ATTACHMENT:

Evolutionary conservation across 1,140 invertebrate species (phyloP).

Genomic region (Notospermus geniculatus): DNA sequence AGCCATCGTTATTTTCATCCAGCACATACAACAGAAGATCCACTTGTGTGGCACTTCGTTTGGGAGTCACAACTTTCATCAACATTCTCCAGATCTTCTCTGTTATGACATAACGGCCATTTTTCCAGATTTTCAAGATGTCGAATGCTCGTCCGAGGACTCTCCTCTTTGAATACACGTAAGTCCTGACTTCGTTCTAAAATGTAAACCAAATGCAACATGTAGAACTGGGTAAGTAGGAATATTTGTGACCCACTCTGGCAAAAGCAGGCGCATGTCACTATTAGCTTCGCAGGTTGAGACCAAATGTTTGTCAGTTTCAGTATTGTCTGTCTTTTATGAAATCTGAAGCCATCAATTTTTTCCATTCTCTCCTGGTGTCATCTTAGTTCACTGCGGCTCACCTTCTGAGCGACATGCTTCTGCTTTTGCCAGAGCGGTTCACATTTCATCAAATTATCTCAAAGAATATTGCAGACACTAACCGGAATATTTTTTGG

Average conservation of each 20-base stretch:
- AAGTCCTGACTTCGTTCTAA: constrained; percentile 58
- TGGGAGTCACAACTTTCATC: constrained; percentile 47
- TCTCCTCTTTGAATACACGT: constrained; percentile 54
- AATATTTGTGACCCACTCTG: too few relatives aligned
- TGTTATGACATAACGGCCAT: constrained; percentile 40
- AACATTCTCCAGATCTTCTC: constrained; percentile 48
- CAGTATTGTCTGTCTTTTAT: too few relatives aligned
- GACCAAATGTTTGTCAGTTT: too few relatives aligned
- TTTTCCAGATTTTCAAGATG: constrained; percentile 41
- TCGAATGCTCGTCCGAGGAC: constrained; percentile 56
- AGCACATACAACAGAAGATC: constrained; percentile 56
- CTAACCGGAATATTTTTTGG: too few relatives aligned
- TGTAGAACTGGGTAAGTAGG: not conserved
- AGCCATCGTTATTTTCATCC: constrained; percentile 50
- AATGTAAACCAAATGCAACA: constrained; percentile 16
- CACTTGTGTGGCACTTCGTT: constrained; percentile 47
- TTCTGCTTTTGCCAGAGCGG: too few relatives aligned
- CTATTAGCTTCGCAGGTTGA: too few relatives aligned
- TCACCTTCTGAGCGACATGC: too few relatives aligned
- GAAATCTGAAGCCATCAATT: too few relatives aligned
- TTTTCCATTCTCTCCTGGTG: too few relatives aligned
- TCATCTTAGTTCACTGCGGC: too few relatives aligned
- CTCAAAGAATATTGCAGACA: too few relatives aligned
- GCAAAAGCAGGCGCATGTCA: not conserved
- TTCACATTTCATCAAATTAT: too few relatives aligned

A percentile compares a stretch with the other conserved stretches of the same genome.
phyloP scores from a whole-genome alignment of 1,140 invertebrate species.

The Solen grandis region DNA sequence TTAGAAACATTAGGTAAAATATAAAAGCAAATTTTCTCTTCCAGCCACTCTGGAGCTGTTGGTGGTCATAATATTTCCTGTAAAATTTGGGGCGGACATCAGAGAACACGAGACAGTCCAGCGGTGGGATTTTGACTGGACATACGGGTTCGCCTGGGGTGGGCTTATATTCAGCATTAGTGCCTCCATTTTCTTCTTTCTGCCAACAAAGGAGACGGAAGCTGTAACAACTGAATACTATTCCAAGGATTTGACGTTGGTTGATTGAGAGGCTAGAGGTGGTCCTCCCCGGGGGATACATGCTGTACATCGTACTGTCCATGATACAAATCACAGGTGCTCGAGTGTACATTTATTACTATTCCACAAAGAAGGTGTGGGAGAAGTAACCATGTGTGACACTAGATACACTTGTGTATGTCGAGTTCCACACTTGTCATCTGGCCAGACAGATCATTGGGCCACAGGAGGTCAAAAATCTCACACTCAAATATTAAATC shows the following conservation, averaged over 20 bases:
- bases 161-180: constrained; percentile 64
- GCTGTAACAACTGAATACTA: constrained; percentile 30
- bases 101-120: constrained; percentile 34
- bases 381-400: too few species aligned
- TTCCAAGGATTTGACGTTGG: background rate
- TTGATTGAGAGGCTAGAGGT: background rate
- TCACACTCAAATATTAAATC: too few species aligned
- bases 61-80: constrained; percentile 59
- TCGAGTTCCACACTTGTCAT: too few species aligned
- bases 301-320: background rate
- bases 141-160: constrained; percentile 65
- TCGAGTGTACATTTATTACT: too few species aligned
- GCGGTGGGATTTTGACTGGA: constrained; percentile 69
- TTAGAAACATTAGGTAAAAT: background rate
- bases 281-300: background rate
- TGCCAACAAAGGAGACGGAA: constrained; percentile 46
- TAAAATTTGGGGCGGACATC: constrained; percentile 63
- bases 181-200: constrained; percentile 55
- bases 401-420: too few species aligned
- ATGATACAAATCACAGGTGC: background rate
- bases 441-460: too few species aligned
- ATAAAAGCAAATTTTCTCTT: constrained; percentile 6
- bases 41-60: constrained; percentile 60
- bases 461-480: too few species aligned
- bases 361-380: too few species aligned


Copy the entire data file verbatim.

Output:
Evolutionary conservation across 1,140 invertebrate species (phyloP).

Genomic region (Notospermus geniculatus): DNA sequence AGCCATCGTTATTTTCATCCAGCACATACAACAGAAGATCCACTTGTGTGGCACTTCGTTTGGGAGTCACAACTTTCATCAACATTCTCCAGATCTTCTCTGTTATGACATAACGGCCATTTTTCCAGATTTTCAAGATGTCGAATGCTCGTCCGAGGACTCTCCTCTTTGAATACACGTAAGTCCTGACTTCGTTCTAAAATGTAAACCAAATGCAACATGTAGAACTGGGTAAGTAGGAATATTTGTGACCCACTCTGGCAAAAGCAGGCGCATGTCACTATTAGCTTCGCAGGTTGAGACCAAATGTTTGTCAGTTTCAGTATTGTCTGTCTTTTATGAAATCTGAAGCCATCAATTTTTTCCATTCTCTCCTGGTGTCATCTTAGTTCACTGCGGCTCACCTTCTGAGCGACATGCTTCTGCTTTTGCCAGAGCGGTTCACATTTCATCAAATTATCTCAAAGAATATTGCAGACACTAACCGGAATATTTTTTGG

Average conservation of each 20-base stretch:
- AAGTCCTGACTTCGTTCTAA: constrained; percentile 58
- TGGGAGTCACAACTTTCATC: constrained; percentile 47
- TCTCCTCTTTGAATACACGT: constrained; percentile 54
- AATATTTGTGACCCACTCTG: too few relatives aligned
- TGTTATGACATAACGGCCAT: constrained; percentile 40
- AACATTCTCCAGATCTTCTC: constrained; percentile 48
- CAGTATTGTCTGTCTTTTAT: too few relatives aligned
- GACCAAATGTTTGTCAGTTT: too few relatives aligned
- TTTTCCAGATTTTCAAGATG: constrained; percentile 41
- TCGAATGCTCGTCCGAGGAC: constrained; percentile 56
- AGCACATACAACAGAAGATC: constrained; percentile 56
- CTAACCGGAATATTTTTTGG: too few relatives aligned
- TGTAGAACTGGGTAAGTAGG: not conserved
- AGCCATCGTTATTTTCATCC: constrained; percentile 50
- AATGTAAACCAAATGCAACA: constrained; percentile 16
- CACTTGTGTGGCACTTCGTT: constrained; percentile 47
- TTCTGCTTTTGCCAGAGCGG: too few relatives aligned
- CTATTAGCTTCGCAGGTTGA: too few relatives aligned
- TCACCTTCTGAGCGACATGC: too few relatives aligned
- GAAATCTGAAGCCATCAATT: too few relatives aligned
- TTTTCCATTCTCTCCTGGTG: too few relatives aligned
- TCATCTTAGTTCACTGCGGC: too few relatives aligned
- CTCAAAGAATATTGCAGACA: too few relatives aligned
- GCAAAAGCAGGCGCATGTCA: not conserved
- TTCACATTTCATCAAATTAT: too few relatives aligned

A percentile compares a stretch with the other conserved stretches of the same genome.
phyloP scores from a whole-genome alignment of 1,140 invertebrate species.

The Solen grandis region DNA sequence TTAGAAACATTAGGTAAAATATAAAAGCAAATTTTCTCTTCCAGCCACTCTGGAGCTGTTGGTGGTCATAATATTTCCTGTAAAATTTGGGGCGGACATCAGAGAACACGAGACAGTCCAGCGGTGGGATTTTGACTGGACATACGGGTTCGCCTGGGGTGGGCTTATATTCAGCATTAGTGCCTCCATTTTCTTCTTTCTGCCAACAAAGGAGACGGAAGCTGTAACAACTGAATACTATTCCAAGGATTTGACGTTGGTTGATTGAGAGGCTAGAGGTGGTCCTCCCCGGGGGATACATGCTGTACATCGTACTGTCCATGATACAAATCACAGGTGCTCGAGTGTACATTTATTACTATTCCACAAAGAAGGTGTGGGAGAAGTAACCATGTGTGACACTAGATACACTTGTGTATGTCGAGTTCCACACTTGTCATCTGGCCAGACAGATCATTGGGCCACAGGAGGTCAAAAATCTCACACTCAAATATTAAATC shows the following conservation, averaged over 20 bases:
- bases 161-180: constrained; percentile 64
- GCTGTAACAACTGAATACTA: constrained; percentile 30
- bases 101-120: constrained; percentile 34
- bases 381-400: too few species aligned
- TTCCAAGGATTTGACGTTGG: background rate
- TTGATTGAGAGGCTAGAGGT: background rate
- TCACACTCAAATATTAAATC: too few species aligned
- bases 61-80: constrained; percentile 59
- TCGAGTTCCACACTTGTCAT: too few species aligned
- bases 301-320: background rate
- bases 141-160: constrained; percentile 65
- TCGAGTGTACATTTATTACT: too few species aligned
- GCGGTGGGATTTTGACTGGA: constrained; percentile 69
- TTAGAAACATTAGGTAAAAT: background rate
- bases 281-300: background rate
- TGCCAACAAAGGAGACGGAA: constrained; percentile 46
- TAAAATTTGGGGCGGACATC: constrained; percentile 63
- bases 181-200: constrained; percentile 55
- bases 401-420: too few species aligned
- ATGATACAAATCACAGGTGC: background rate
- bases 441-460: too few species aligned
- ATAAAAGCAAATTTTCTCTT: constrained; percentile 6
- bases 41-60: constrained; percentile 60
- bases 461-480: too few species aligned
- bases 361-380: too few species aligned